Much of Wednesday was spent working out how Pietersen's departure would be presented. In the end, Pietersen issued an extraordinary statement. He said he had not initially resigned but nevertheless he was now going.
Like much of what he has done it was all about Pietersen himself, nothing to do with the collective English cricket team.
He could have used the statement to say he had raised the issues of the coach, not just on his behalf, but for the sake of the team. And that he was doing it for the good of English cricket not just for his personal sake.
Instead his confused statement reinforced the image of a man with an enormous ego, who only thinks of himself. Not a trait you need in a leader - though in fairness, we have still to hear his version of events, which we need to sooner rather than later.
This whole sorry mess should though teach Pietersen a lot of lessons. Whether he will learn them or not is debatable but, for a start, the loss of the England captaincy will hit his pocket - estimates are put at as much as £500,000.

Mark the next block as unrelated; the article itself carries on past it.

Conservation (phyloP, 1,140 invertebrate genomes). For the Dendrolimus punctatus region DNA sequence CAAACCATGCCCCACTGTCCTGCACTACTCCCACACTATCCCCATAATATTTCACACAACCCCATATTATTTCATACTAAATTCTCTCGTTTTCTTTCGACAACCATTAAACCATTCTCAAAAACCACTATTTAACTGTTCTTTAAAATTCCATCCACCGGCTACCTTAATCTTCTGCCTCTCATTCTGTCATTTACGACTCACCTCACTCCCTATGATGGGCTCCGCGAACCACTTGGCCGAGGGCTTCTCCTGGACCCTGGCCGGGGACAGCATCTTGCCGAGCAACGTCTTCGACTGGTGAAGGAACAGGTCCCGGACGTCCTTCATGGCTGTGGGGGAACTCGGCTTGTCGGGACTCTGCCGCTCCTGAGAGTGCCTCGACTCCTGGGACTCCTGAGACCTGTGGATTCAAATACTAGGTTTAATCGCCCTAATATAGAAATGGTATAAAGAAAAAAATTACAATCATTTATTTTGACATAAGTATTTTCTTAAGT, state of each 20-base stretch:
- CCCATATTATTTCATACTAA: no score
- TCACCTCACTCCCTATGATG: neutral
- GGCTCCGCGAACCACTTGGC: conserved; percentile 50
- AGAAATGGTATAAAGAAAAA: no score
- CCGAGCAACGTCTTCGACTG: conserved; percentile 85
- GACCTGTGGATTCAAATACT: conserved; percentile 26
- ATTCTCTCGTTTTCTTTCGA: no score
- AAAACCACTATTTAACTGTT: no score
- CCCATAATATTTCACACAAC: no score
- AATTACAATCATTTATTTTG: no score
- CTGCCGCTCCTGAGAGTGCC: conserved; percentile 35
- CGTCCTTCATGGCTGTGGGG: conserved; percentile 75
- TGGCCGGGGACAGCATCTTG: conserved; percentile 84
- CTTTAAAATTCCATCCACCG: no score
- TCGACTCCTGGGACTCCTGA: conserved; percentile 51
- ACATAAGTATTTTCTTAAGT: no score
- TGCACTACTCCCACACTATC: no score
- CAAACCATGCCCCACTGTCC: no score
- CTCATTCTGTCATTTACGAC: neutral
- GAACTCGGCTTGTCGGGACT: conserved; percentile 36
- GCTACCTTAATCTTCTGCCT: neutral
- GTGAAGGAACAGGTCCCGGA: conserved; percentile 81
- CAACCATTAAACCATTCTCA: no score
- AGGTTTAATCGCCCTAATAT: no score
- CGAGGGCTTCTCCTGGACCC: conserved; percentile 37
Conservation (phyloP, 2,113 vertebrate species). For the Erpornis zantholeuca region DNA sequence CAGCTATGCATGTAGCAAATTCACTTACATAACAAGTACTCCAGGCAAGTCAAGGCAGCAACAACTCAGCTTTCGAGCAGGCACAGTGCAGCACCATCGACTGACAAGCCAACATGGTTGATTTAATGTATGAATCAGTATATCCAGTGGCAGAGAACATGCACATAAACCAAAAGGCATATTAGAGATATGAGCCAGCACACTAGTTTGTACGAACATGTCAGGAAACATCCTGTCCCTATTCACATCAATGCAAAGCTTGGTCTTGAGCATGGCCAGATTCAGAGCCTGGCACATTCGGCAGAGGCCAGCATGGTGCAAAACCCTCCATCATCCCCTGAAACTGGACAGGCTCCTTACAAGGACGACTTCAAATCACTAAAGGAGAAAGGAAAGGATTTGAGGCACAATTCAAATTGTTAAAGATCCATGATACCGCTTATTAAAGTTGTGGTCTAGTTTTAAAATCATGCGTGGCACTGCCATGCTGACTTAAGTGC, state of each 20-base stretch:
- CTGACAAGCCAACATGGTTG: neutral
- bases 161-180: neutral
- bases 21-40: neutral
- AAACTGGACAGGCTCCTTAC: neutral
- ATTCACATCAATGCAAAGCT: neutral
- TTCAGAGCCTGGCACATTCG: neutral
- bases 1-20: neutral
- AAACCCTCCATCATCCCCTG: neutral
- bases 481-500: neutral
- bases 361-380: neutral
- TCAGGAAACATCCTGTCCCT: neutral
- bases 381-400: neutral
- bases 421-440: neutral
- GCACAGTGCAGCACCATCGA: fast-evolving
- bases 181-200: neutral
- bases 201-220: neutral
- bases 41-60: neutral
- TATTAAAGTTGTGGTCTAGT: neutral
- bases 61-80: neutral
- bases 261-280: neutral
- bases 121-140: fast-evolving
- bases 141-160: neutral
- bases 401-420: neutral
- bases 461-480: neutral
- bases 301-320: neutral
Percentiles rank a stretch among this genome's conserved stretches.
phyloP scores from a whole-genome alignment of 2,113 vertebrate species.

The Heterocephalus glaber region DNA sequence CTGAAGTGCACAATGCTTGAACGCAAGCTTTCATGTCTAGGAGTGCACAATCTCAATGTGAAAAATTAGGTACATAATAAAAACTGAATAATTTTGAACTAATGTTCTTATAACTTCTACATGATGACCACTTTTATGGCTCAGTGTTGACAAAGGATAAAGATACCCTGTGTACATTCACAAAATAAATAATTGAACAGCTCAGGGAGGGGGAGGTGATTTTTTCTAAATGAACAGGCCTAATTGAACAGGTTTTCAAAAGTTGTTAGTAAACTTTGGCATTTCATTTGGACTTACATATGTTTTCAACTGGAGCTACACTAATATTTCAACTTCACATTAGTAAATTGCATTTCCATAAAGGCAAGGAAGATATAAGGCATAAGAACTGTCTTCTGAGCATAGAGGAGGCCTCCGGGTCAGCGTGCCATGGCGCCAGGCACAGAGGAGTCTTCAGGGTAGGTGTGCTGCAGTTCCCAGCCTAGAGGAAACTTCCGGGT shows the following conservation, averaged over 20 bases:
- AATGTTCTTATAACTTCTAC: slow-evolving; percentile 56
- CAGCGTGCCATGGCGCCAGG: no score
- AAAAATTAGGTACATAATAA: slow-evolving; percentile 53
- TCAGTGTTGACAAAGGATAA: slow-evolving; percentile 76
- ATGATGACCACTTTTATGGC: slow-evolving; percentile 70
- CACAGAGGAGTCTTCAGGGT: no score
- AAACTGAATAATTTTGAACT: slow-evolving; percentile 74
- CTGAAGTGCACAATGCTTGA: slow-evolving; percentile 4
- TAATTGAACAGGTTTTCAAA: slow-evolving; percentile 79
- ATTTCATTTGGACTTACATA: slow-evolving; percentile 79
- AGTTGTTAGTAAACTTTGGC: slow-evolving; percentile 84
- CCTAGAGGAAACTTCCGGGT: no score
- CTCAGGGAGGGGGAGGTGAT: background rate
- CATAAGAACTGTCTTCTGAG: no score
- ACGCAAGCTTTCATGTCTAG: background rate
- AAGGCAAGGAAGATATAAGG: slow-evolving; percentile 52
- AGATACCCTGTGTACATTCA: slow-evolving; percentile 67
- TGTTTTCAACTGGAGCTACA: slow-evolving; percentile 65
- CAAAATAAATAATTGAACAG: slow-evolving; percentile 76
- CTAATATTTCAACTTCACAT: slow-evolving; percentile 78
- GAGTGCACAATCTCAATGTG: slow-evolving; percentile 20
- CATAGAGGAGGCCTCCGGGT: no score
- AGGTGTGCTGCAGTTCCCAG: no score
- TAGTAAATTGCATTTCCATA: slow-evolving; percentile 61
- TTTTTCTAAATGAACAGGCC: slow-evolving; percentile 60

However, the biggest casualty of this mess must still be the ECB. The belief that it has a management structure that can deal with issues professionally has surely been shot to pieces. Now it has to improvise hurriedly to cope with a crisis it should have anticipated and in the end could not manage.
It is a crisis that will see the England team very likely go to the West Indies without a proper coach and with Hugh Morris talking on a more hands-on role, a crisis which leaves them in tatters at the start of an Ashes year.